While the thought of trying to choose a psychotherapist might seem a little scary, intimidating or even overwhelming, it is not as difficult as you think. If you have ever picked a date for the prom, a baby sitter for your children, or a car to purchase, then you already know you are able to make choices. That’s good news!
How do you pick the ‘right one’ when there are several alternatives to choose from? Well, we all make a lot of decisions based on the process of elimination, intuition, just plain dumb luck, or some combination of these. Choosing a licensed psychotherapist is not so different in that you will want to narrow the field of candidates, trust your gut instincts and hope for the best. Here’s how:
Narrow the field
You probably knew something about what you did and didn’t want in your prom date or the last car you purchased. It helps to give some thought to what is important to you in your choice of therapist, too. For instance, would you like to work with a therapist who is:
• Male or female?
• Younger or older?
• Trained to listen a lot and ask a few questions (until they feel it is the right time to share information with you) or a therapist who is more interactive right from the start?
• Trained to work in many different types of therapy (ie-family systems, interpersonal, brief dynamic therapy) or focused on a ‘specialty’, either a type of treatment (ie-cognitive behavioral therapy) or a type of client/patient (ie-children, divorcees, substance abusers, couples, etc).
• A provider for your insurance?
• Located near your home or office?
Note: You can learn more about the different types of therapists (PhD, LICSW, LMHC, etc) therapies, and specialties by reading up on how psychotherapy works either on-line or in your favorite bookstore’s psychology section.
For some, issues like these (above) seem less important compared to what it actually feels like to work with a particular person or based on who recommended them. For others, if the therapist’s office isn’t conveniently located, it doesn’t matter what their gender, style, or experience are. What’s most important to you?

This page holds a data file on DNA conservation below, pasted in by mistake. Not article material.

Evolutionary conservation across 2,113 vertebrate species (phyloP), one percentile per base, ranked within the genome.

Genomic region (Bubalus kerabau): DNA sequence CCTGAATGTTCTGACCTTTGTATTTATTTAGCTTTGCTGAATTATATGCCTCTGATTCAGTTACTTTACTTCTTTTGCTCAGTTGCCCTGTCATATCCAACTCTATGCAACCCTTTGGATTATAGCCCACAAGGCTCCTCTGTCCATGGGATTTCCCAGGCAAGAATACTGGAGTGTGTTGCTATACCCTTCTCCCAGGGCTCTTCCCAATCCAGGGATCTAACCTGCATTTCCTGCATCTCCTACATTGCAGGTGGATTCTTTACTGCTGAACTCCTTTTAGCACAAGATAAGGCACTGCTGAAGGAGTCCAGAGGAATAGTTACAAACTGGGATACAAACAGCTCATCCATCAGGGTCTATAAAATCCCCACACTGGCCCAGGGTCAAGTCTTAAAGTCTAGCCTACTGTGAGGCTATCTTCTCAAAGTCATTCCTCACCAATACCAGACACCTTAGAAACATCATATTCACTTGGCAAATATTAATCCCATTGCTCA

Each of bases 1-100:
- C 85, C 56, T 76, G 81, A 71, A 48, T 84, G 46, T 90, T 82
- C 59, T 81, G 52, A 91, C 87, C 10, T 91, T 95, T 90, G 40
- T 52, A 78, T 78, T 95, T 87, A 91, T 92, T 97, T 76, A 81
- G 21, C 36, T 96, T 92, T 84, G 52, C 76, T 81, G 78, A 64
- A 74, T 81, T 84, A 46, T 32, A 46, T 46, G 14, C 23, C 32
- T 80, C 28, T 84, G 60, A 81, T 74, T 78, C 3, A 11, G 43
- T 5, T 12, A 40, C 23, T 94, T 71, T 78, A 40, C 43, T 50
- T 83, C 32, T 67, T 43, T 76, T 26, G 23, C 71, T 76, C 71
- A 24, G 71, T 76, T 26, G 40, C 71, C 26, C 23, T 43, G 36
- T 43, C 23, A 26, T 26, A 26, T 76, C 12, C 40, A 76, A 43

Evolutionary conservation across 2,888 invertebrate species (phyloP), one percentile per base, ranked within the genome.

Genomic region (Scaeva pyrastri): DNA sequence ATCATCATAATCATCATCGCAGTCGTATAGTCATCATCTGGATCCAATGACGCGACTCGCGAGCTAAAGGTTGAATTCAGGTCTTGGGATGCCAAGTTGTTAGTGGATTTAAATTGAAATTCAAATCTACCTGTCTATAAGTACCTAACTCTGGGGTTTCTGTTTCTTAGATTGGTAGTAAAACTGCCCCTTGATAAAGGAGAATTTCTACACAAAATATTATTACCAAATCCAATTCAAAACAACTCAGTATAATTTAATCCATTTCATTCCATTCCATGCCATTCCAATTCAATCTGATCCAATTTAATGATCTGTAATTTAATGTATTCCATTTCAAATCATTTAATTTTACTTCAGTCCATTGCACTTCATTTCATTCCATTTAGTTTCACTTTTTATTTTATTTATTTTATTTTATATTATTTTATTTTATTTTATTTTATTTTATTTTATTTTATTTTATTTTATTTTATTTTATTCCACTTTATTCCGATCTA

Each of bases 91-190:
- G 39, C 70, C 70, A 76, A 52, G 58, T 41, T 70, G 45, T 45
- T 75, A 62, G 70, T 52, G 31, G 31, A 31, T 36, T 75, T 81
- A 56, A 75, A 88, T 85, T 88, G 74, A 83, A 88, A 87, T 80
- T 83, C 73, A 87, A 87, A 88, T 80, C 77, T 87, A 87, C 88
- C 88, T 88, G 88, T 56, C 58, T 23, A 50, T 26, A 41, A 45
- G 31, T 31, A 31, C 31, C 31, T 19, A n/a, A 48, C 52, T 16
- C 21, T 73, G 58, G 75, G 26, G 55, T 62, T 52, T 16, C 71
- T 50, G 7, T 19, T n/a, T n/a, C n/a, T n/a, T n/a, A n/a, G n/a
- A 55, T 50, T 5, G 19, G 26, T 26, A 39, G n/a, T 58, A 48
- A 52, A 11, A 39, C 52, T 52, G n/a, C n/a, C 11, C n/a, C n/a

Trust Your Gut
Many people don’t realize this, but intuition frequently plays a role in the choices we make. You can use your inner or ‘intuitive voice’ when selecting a therapist, too. From the start, there is plenty of information available to you about what the therapist is like and whether or not they will be someone you can connect with. Maybe you first learned about them on-line and read their profile on a referral website. If so, what sense did you get about them based on what they wrote and the kind of language they used to describe their work? The same holds true if you spoke with them on the phone to set up an initial appointment. What did it feel like trying to reach or talking to them? This is important information as often we get a sense of people, right from the very start, but for a variety of reasons, we ignore this. Don’t discount whatever thoughts or feelings you have while moving through the selection process as these will help you make the right decision.
You can set up an initial session with a few therapists and see what it might be like to work with them. When you do, pay attention to:
• How did it feel to make an appointment with them, to sit in their waiting room or their office?
• Were you and the therapist able to settle on a session time that was convenient for both of you?
• Other than feeling some new situation jitters, how was it sitting in their space? Did you like being in there? Was it a comfortable, calm, welcoming, and professional looking space?
• Did the therapist greet you, look you in the eye while speaking and listen carefully to what you had to say?
Like any other, the therapist/client relationship should have a foundation of respect and courtesy. These bits of information can serve as support that you are making the right choice or help you to move along and continue your search elsewhere.
Hope For The Best
Even if you are lucky enough to have someone you trust recommend a therapist, you will still need to think about what you want and where you’d like the therapy to take you. This will help you to recognize whether or not the fit between you and a particular therapist is a good one.
With some attention to the above and a little bit of luck, you just might find yourself with a wonderful therapist who can truly assist you in learning more about yourself and finding different and better ways to go about your life. Good luck!